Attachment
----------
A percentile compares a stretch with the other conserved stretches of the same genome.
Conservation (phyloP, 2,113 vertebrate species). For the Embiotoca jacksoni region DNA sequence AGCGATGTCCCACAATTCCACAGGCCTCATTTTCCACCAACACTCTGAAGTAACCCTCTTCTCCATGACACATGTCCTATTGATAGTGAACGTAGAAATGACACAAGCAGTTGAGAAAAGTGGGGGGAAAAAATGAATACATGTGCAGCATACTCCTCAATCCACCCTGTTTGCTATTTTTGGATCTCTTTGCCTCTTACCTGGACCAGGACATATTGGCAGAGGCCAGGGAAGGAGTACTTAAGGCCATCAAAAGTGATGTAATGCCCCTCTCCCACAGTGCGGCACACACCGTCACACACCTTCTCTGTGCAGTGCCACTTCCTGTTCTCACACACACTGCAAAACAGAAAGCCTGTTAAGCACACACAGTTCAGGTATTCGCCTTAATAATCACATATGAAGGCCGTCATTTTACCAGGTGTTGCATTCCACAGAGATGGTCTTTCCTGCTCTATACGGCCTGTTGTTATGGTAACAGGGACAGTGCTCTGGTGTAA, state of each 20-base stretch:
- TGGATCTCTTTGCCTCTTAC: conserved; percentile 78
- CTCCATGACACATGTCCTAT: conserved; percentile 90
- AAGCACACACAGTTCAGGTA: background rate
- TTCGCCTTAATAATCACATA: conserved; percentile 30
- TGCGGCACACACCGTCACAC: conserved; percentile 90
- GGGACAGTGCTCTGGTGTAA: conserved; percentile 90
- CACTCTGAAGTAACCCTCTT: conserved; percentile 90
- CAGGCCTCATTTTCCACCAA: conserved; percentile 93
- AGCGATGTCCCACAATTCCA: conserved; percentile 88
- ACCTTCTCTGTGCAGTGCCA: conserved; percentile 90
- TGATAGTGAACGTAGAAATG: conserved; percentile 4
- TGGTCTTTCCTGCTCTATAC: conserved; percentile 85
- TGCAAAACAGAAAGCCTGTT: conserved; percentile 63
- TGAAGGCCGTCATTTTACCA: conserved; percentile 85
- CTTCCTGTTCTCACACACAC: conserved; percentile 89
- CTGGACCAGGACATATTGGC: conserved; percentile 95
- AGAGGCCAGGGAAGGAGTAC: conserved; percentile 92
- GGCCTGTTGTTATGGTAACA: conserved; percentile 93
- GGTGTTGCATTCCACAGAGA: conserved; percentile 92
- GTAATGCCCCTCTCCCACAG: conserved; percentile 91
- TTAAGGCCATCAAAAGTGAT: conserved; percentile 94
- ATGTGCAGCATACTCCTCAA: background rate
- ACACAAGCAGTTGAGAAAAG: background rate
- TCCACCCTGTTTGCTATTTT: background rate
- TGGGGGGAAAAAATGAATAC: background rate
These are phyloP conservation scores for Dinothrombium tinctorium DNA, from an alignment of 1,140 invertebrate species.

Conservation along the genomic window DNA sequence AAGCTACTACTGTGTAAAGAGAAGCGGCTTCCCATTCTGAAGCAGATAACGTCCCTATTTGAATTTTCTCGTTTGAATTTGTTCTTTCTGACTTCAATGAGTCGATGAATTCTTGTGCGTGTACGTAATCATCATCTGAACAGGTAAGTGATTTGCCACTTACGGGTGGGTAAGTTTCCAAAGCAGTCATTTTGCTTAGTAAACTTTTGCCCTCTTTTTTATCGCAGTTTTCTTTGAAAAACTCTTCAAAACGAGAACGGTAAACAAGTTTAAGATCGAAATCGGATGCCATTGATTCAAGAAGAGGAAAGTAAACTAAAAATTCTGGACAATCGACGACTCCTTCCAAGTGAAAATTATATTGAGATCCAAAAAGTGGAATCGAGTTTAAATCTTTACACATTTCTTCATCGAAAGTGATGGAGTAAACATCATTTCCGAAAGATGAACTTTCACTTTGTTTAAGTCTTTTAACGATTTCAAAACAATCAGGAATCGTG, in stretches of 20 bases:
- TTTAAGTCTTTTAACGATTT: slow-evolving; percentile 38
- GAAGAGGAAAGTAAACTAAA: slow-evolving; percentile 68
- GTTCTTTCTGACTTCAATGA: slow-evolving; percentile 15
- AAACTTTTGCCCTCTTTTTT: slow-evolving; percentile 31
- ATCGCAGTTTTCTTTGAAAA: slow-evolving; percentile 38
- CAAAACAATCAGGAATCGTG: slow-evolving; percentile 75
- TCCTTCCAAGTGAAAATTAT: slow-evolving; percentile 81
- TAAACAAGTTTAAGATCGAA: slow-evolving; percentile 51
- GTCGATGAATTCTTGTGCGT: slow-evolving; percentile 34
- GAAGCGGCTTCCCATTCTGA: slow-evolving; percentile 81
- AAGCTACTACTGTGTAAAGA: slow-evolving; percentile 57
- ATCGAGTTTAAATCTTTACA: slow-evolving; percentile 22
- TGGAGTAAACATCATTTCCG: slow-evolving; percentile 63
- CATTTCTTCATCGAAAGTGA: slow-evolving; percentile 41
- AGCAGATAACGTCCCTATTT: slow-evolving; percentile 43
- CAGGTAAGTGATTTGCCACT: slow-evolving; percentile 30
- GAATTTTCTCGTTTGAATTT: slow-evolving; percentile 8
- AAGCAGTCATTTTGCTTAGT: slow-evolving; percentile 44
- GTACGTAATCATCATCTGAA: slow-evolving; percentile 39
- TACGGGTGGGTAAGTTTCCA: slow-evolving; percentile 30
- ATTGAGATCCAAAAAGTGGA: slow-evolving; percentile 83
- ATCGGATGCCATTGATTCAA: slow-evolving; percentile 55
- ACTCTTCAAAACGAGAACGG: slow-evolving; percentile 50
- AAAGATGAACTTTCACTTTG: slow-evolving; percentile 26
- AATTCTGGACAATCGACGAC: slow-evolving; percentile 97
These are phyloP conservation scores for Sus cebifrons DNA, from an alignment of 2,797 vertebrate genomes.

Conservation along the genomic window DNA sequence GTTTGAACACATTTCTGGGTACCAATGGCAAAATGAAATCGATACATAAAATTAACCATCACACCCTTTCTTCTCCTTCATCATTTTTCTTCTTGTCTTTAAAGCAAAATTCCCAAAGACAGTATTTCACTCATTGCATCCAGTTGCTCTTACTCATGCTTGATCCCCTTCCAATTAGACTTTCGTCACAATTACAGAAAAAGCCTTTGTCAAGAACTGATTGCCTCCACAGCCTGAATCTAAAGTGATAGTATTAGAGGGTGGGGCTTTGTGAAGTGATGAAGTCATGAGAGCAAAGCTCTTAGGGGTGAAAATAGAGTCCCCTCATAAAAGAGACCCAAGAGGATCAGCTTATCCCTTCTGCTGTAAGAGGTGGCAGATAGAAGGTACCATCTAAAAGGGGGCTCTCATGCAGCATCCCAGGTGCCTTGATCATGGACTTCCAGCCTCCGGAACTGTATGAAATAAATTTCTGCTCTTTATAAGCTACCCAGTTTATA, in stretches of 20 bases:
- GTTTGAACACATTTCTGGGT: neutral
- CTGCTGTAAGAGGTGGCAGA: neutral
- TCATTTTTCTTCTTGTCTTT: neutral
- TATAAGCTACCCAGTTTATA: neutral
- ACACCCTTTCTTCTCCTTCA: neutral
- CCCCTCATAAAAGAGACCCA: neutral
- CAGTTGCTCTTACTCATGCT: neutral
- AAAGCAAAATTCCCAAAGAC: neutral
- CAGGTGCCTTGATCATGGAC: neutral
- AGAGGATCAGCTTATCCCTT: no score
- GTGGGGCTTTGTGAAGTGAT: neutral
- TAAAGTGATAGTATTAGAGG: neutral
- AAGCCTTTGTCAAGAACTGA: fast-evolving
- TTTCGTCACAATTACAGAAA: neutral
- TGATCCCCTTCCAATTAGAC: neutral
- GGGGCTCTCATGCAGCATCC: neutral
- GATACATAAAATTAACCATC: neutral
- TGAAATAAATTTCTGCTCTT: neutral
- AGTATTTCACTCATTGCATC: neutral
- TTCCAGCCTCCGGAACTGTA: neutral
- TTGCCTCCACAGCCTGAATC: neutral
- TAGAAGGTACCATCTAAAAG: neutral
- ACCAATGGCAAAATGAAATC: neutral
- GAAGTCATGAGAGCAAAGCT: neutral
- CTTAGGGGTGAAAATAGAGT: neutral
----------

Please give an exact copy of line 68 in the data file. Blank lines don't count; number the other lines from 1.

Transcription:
- TAAAGTGATAGTATTAGAGG: neutral